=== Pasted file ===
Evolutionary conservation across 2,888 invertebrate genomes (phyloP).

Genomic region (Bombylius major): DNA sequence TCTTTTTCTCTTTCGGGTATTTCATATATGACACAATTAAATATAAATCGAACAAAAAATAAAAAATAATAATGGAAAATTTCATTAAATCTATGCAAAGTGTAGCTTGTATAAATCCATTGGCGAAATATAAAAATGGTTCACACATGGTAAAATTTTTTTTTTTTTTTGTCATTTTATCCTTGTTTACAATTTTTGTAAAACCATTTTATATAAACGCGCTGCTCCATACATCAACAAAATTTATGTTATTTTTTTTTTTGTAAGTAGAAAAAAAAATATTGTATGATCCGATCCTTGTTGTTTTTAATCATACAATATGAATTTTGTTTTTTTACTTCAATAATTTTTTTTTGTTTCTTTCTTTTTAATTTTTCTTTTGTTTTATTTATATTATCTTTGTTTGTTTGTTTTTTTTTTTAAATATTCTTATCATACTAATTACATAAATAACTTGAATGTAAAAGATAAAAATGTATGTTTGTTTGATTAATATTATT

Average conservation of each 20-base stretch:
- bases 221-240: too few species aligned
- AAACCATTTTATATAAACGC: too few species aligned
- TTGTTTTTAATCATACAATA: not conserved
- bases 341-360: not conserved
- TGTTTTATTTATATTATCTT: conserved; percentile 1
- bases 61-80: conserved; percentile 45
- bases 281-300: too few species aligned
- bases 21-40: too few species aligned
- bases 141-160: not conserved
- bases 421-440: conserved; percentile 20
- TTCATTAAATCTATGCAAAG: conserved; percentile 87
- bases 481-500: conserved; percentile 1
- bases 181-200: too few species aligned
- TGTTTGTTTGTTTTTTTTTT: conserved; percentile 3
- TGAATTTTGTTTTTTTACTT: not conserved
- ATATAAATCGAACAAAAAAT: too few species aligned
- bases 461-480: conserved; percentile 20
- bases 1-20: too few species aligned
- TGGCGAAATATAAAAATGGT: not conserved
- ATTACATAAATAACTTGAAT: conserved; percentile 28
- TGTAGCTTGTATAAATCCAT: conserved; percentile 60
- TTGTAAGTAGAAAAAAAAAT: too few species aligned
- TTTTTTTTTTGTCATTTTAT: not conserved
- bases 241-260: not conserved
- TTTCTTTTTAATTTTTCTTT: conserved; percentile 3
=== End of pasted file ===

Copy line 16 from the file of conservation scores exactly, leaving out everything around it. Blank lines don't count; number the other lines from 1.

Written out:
- bases 181-200: too few species aligned